OPINION: Caregiving Takes a Village—and Sometimes, a Mentor

Credit: Duet AZ

By Janelle Tapphorn

March 14, 2024

Eileen needed a reality check. 

A retired special education teacher in the Mesa school district for 30 years, Eileen thought she was well equipped to manage and care for her husband, Jon Salic, when he was diagnosed with Parkinson’s disease in 2009. Jon is a retired veteran who completed two tours in Vietnam and had been exposed to large amounts of Agent Orange.

“He told me that he had noticed that it [the jungle] was lush and green,” Eileen says of her husband. “And then they would spray the Agent Orange, and it would be black the next day.” 

Jon’s tremors began in 2005. The couple sought medical advice and spent the next four years seeking answers before eventually securing his Parkinson’s diagnosis. 

Multigenerational care can be overwhelming

Caring for family members across multiple generations, including elderly parents, grandchildren, or other relatives, often simultaneously, is a common experience that can pose significant challenges. Without proper preparation or a strong support system, the demands of caregiving can become overwhelming, affecting both the caregiver and the care recipients. A strong support system often includes family, friends, and community resources that provide emotional support, assistance with caregiving tasks, and respite care to help caregivers manage their responsibilities effectively. Valley nonprofit Duet: Partners In Health and Aging is experiencing firsthand the growing demand for support from family caregivers. This assistance is vital, as caregiving challenges can affect the caregiver’s physical, emotional, and financial well-being, regardless of their age.

Eileen had a new reality and role—caregiver to Jon. In the midst of navigating the disease, their five-year-old grandson came to live with them, and it was then that Eileen first heard about the free-of-charge services for grandparents raising their grandchildren at Duet. She found support and resources for raising their grandchild and discovered the additional support Duet offers for family caregivers.

“I was getting overwhelmed with Jon,” Eileen said. “Who was showing signs of increased depression and mood swings, and our goal was to try to keep Jon living at home as long as possible.” 

Eileen began attending one of Duet’s family caregiver support groups. To supplement her support, Janet Richards, Duet’s director of family caregiver services, suggested our Caregiver Mentor/Mentee service to Eileen.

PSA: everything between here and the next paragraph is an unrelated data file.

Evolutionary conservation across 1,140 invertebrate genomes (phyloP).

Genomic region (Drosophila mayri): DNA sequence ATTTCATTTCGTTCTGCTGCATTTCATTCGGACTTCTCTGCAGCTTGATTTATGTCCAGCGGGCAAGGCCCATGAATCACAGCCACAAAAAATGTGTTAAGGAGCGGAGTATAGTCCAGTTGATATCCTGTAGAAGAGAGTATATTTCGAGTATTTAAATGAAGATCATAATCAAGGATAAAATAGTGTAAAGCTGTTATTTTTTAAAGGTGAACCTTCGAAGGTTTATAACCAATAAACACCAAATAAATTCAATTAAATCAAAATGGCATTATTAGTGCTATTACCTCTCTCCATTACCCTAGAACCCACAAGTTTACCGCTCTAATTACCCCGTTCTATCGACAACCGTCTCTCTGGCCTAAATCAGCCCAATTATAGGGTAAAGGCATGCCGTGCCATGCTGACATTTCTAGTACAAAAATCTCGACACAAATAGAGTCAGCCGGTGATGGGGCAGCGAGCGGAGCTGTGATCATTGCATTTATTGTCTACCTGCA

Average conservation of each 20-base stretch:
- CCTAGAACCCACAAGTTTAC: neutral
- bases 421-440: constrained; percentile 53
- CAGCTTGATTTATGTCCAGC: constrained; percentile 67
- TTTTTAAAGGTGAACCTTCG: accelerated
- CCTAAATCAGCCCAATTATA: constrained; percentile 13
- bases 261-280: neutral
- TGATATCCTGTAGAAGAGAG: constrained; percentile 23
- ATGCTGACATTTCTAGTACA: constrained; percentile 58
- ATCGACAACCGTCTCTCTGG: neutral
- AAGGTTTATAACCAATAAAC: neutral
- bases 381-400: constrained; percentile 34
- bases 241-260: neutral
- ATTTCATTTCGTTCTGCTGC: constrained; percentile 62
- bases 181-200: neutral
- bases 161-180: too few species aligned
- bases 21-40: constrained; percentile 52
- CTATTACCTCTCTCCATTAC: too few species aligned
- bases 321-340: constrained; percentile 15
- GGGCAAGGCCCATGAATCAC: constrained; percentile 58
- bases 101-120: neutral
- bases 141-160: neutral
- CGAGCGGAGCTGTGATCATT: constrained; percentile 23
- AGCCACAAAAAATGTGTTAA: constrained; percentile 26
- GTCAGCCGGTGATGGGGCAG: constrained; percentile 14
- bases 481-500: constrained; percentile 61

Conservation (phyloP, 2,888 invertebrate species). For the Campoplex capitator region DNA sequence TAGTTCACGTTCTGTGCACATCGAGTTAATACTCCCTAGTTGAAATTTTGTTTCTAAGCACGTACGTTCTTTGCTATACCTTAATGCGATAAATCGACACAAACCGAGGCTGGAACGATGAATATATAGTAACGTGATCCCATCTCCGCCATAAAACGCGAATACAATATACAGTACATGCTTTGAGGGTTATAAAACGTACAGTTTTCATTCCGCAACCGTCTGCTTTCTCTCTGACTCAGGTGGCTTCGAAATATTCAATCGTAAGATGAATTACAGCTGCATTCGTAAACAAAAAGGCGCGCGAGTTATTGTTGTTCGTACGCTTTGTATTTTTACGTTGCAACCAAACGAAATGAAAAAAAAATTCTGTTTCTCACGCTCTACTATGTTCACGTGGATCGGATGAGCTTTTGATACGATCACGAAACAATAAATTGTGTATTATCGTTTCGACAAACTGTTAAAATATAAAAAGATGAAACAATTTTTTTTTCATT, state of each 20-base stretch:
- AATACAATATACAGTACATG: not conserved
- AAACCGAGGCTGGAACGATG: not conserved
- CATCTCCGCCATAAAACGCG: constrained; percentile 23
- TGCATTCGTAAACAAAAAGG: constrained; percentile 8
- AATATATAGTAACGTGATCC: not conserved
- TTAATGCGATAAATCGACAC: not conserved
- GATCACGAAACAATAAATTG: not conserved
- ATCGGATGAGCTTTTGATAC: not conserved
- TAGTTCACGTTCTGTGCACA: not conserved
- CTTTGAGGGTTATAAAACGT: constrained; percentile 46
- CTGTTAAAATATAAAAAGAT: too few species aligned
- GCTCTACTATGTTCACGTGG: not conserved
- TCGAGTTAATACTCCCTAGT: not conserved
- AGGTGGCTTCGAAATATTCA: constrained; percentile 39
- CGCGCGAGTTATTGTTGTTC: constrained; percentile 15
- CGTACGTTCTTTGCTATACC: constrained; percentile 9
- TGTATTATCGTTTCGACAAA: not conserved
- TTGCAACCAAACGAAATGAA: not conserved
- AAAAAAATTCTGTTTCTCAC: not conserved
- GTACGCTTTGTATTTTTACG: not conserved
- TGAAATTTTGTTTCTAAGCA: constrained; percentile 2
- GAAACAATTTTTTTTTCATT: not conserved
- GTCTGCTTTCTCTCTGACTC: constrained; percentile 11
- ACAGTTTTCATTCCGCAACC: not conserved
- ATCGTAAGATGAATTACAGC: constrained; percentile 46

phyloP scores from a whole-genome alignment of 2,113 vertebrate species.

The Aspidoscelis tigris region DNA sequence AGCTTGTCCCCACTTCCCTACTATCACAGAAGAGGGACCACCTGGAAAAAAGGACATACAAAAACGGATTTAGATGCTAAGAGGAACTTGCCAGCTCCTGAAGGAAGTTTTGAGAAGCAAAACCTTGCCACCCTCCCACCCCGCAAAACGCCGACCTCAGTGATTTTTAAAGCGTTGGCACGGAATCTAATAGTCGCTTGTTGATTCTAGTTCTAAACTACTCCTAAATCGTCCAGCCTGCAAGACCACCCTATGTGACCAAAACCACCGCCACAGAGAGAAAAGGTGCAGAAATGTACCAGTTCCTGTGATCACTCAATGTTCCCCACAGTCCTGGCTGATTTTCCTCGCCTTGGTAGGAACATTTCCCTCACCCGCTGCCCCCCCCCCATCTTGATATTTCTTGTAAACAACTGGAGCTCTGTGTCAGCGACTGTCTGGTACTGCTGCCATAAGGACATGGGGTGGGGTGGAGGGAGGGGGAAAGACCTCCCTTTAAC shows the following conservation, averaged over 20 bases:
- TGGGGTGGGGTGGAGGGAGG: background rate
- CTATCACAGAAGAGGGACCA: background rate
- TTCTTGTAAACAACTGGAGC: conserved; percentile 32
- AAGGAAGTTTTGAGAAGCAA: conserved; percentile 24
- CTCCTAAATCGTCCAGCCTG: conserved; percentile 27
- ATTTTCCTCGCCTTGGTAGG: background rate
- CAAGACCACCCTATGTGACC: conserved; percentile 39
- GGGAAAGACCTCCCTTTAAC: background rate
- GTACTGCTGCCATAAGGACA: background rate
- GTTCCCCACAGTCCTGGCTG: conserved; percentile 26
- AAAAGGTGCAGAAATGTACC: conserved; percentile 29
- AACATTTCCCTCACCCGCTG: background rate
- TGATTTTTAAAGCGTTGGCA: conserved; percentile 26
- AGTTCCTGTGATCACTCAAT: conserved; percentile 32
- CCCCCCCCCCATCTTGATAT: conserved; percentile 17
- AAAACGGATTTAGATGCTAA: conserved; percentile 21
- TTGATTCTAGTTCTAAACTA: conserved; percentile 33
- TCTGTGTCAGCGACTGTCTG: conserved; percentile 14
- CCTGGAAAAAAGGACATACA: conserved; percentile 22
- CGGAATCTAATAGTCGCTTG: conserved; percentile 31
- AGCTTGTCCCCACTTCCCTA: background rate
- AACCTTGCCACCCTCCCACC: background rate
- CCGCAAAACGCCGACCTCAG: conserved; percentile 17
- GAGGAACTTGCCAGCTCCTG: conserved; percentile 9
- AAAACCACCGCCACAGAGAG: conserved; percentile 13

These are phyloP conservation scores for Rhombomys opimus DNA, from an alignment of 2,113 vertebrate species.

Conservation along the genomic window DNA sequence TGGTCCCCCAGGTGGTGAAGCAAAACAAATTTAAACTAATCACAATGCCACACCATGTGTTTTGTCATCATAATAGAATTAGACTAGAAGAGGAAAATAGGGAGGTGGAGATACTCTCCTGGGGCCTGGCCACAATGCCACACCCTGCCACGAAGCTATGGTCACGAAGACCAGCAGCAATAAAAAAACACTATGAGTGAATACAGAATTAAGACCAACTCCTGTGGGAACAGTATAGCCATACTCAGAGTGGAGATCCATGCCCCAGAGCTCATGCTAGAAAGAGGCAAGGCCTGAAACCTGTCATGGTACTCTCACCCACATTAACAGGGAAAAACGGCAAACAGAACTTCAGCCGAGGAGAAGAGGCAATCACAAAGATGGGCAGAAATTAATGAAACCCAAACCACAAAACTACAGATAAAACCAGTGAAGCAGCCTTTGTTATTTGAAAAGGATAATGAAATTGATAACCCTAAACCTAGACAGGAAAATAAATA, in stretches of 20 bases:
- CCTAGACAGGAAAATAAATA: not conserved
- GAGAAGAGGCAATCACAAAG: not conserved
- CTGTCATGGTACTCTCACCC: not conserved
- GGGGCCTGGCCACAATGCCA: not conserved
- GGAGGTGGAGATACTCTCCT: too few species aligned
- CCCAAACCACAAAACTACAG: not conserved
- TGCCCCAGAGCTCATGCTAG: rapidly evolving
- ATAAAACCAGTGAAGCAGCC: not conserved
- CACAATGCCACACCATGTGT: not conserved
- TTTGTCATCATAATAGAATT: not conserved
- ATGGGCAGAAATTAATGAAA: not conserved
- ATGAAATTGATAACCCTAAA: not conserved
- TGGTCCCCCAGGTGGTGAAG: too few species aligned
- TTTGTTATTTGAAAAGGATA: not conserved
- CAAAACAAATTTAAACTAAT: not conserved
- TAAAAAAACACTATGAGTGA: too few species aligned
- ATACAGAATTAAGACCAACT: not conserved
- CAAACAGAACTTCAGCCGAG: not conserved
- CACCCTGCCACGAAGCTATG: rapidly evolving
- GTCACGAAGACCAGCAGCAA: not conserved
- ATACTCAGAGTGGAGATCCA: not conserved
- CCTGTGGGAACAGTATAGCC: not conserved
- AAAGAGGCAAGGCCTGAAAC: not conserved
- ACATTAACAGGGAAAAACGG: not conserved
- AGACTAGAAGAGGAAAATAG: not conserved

Building a caregiver support system

This peer support service is a lifeline that bridges the gap between caregivers in need and seasoned caregivers eager to share their wisdom. A carefully selected mentor was then matched with Eileen, and her “village” grew by one very important person: Scott Drysdale.

Scott, a retired sales professional with Anheuser-Busch Companies, is a 67-year-old family caregiver who looks after his wife, Cindy, also living with Parkinson’s. Scott had 10 years’ experience caring for his wife, and he brought that experience and wisdom into his mentorship.

That wasn’t his only experience in mentorship; from restoring old cars to volunteering for Habitat for Humanity, mentoring was a natural extension of Scott’s penchant for helping others.

Duet has grown a community of 21 mentors and 25 mentees, each deeply invested in fostering vital one-on-one connections. The caregiver mentees find solace in knowing they’re not alone, with access to compassionate understanding from those who have walked a similar path, while the mentors embrace the opportunity to share their valuable insights and make a meaningful difference in the lives of others. Peer support offers a lifeline of shared wisdom, ensuring that mentors and mentees feel connected and empowered throughout their journey.

“It’s really more about validation that you’re doing the right things and having someplace to vent where you’re not ‘venting,’” Scott said. ”Really, you’re just sharing the journey together, as opposed to venting with somebody who has no idea because they’ve never walked in your shoes.” 

 Duet’s family caregiver support groups are a safe place to share circumstances and learn what to expect as a loved one’s disease progresses. But for Eileen and Scott, they have found an additional and unique way to survive and thrive by leaning on one another through their mentor/mentee relationship. 

“It’s a lonely job being a caregiver. It just is. And, I think, sometimes that loneliness doesn’t have to be such a big deal,” explains Scott. “I think everybody needs somebody to talk to, and that’s really what it comes down to.”

Family caregivers need support, both emotionally and physically, to prevent burnout and maintain their own well-being. Duet offers diversified family caregiver support groups, as well as a peer support Mentor/Mentee service as a valuable resource for caregivers to find one-on-one emotional support and guidance to navigate the challenging journey of caregiving. 

To learn more, please visit duetaz.org/peer-support-for-caregivers or contact Duet Family Caregiver Services at (602) 274-5022.

Author

  • Janelle Tapphorn

    Janelle Tapphorn is the marketing and outreach manager for Duet: Partners In Health & Aging. She has a Master of Arts in Journalism from Regent University, and over 20 years' experience in communications, writing, and editing with freelance articles for valley publications.

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